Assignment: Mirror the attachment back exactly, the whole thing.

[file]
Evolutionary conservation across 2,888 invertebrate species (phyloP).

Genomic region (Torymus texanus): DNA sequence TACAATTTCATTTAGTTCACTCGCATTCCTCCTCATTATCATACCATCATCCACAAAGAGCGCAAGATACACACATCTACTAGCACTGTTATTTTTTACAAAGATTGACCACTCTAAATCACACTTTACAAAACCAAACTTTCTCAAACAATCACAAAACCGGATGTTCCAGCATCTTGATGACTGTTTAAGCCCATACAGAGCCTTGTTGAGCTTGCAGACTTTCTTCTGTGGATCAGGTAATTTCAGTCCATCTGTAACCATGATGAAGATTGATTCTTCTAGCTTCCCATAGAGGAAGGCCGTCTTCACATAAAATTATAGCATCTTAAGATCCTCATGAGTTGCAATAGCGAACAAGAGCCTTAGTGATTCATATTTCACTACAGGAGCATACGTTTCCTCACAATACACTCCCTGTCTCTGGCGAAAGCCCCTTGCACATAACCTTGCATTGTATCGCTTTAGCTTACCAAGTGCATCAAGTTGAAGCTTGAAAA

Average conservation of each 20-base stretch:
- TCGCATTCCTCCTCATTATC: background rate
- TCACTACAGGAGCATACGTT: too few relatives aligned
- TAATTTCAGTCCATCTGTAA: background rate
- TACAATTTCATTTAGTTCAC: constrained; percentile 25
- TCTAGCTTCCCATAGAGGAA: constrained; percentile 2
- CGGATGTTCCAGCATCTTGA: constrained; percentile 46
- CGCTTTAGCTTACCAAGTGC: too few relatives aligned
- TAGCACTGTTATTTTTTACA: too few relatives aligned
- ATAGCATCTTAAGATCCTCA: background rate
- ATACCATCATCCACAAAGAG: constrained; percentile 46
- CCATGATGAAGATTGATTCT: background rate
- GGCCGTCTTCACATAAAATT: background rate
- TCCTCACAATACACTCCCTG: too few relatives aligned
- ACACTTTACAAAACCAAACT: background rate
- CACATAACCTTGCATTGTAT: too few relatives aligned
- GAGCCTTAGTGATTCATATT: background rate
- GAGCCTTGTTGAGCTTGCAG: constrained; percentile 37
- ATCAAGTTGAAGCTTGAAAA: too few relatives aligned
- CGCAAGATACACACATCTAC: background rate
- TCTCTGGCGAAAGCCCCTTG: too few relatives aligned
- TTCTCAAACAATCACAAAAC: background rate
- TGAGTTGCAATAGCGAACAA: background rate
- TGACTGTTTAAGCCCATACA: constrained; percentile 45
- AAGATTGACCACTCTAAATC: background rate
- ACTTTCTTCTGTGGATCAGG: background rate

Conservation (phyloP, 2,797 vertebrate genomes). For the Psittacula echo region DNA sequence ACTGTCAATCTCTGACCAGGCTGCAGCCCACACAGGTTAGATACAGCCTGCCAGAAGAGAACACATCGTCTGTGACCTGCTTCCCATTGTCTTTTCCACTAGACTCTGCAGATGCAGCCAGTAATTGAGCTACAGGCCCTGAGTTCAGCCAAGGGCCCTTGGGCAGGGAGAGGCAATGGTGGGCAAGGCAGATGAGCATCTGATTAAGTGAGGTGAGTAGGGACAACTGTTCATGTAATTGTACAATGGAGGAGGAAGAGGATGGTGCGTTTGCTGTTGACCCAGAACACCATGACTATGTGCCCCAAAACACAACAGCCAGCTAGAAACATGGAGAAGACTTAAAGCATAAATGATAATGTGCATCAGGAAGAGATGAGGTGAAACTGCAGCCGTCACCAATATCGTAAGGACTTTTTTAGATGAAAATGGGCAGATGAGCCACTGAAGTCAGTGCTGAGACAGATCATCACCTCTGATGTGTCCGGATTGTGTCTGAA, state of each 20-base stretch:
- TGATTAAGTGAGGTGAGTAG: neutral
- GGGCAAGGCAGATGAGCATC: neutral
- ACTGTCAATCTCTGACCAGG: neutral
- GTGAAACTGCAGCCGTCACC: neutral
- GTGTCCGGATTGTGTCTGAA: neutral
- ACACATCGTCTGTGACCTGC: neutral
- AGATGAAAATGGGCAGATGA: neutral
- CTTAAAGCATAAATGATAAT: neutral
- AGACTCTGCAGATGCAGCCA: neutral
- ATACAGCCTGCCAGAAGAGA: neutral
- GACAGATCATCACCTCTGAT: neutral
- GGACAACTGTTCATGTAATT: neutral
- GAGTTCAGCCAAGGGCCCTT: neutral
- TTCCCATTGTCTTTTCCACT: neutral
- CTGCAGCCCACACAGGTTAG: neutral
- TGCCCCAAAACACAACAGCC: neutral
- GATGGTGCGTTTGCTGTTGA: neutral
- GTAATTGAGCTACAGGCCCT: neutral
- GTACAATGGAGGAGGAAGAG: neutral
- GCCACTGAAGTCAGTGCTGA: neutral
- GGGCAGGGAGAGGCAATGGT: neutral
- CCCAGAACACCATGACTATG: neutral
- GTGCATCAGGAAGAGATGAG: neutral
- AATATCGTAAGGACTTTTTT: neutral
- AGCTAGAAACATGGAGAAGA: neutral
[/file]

Evolutionary conservation across 2,888 invertebrate species (phyloP).

Genomic region (Torymus texanus): DNA sequence TACAATTTCATTTAGTTCACTCGCATTCCTCCTCATTATCATACCATCATCCACAAAGAGCGCAAGATACACACATCTACTAGCACTGTTATTTTTTACAAAGATTGACCACTCTAAATCACACTTTACAAAACCAAACTTTCTCAAACAATCACAAAACCGGATGTTCCAGCATCTTGATGACTGTTTAAGCCCATACAGAGCCTTGTTGAGCTTGCAGACTTTCTTCTGTGGATCAGGTAATTTCAGTCCATCTGTAACCATGATGAAGATTGATTCTTCTAGCTTCCCATAGAGGAAGGCCGTCTTCACATAAAATTATAGCATCTTAAGATCCTCATGAGTTGCAATAGCGAACAAGAGCCTTAGTGATTCATATTTCACTACAGGAGCATACGTTTCCTCACAATACACTCCCTGTCTCTGGCGAAAGCCCCTTGCACATAACCTTGCATTGTATCGCTTTAGCTTACCAAGTGCATCAAGTTGAAGCTTGAAAA

Average conservation of each 20-base stretch:
- TCGCATTCCTCCTCATTATC: background rate
- TCACTACAGGAGCATACGTT: too few relatives aligned
- TAATTTCAGTCCATCTGTAA: background rate
- TACAATTTCATTTAGTTCAC: constrained; percentile 25
- TCTAGCTTCCCATAGAGGAA: constrained; percentile 2
- CGGATGTTCCAGCATCTTGA: constrained; percentile 46
- CGCTTTAGCTTACCAAGTGC: too few relatives aligned
- TAGCACTGTTATTTTTTACA: too few relatives aligned
- ATAGCATCTTAAGATCCTCA: background rate
- ATACCATCATCCACAAAGAG: constrained; percentile 46
- CCATGATGAAGATTGATTCT: background rate
- GGCCGTCTTCACATAAAATT: background rate
- TCCTCACAATACACTCCCTG: too few relatives aligned
- ACACTTTACAAAACCAAACT: background rate
- CACATAACCTTGCATTGTAT: too few relatives aligned
- GAGCCTTAGTGATTCATATT: background rate
- GAGCCTTGTTGAGCTTGCAG: constrained; percentile 37
- ATCAAGTTGAAGCTTGAAAA: too few relatives aligned
- CGCAAGATACACACATCTAC: background rate
- TCTCTGGCGAAAGCCCCTTG: too few relatives aligned
- TTCTCAAACAATCACAAAAC: background rate
- TGAGTTGCAATAGCGAACAA: background rate
- TGACTGTTTAAGCCCATACA: constrained; percentile 45
- AAGATTGACCACTCTAAATC: background rate
- ACTTTCTTCTGTGGATCAGG: background rate

Conservation (phyloP, 2,797 vertebrate genomes). For the Psittacula echo region DNA sequence ACTGTCAATCTCTGACCAGGCTGCAGCCCACACAGGTTAGATACAGCCTGCCAGAAGAGAACACATCGTCTGTGACCTGCTTCCCATTGTCTTTTCCACTAGACTCTGCAGATGCAGCCAGTAATTGAGCTACAGGCCCTGAGTTCAGCCAAGGGCCCTTGGGCAGGGAGAGGCAATGGTGGGCAAGGCAGATGAGCATCTGATTAAGTGAGGTGAGTAGGGACAACTGTTCATGTAATTGTACAATGGAGGAGGAAGAGGATGGTGCGTTTGCTGTTGACCCAGAACACCATGACTATGTGCCCCAAAACACAACAGCCAGCTAGAAACATGGAGAAGACTTAAAGCATAAATGATAATGTGCATCAGGAAGAGATGAGGTGAAACTGCAGCCGTCACCAATATCGTAAGGACTTTTTTAGATGAAAATGGGCAGATGAGCCACTGAAGTCAGTGCTGAGACAGATCATCACCTCTGATGTGTCCGGATTGTGTCTGAA, state of each 20-base stretch:
- TGATTAAGTGAGGTGAGTAG: neutral
- GGGCAAGGCAGATGAGCATC: neutral
- ACTGTCAATCTCTGACCAGG: neutral
- GTGAAACTGCAGCCGTCACC: neutral
- GTGTCCGGATTGTGTCTGAA: neutral
- ACACATCGTCTGTGACCTGC: neutral
- AGATGAAAATGGGCAGATGA: neutral
- CTTAAAGCATAAATGATAAT: neutral
- AGACTCTGCAGATGCAGCCA: neutral
- ATACAGCCTGCCAGAAGAGA: neutral
- GACAGATCATCACCTCTGAT: neutral
- GGACAACTGTTCATGTAATT: neutral
- GAGTTCAGCCAAGGGCCCTT: neutral
- TTCCCATTGTCTTTTCCACT: neutral
- CTGCAGCCCACACAGGTTAG: neutral
- TGCCCCAAAACACAACAGCC: neutral
- GATGGTGCGTTTGCTGTTGA: neutral
- GTAATTGAGCTACAGGCCCT: neutral
- GTACAATGGAGGAGGAAGAG: neutral
- GCCACTGAAGTCAGTGCTGA: neutral
- GGGCAGGGAGAGGCAATGGT: neutral
- CCCAGAACACCATGACTATG: neutral
- GTGCATCAGGAAGAGATGAG: neutral
- AATATCGTAAGGACTTTTTT: neutral
- AGCTAGAAACATGGAGAAGA: neutral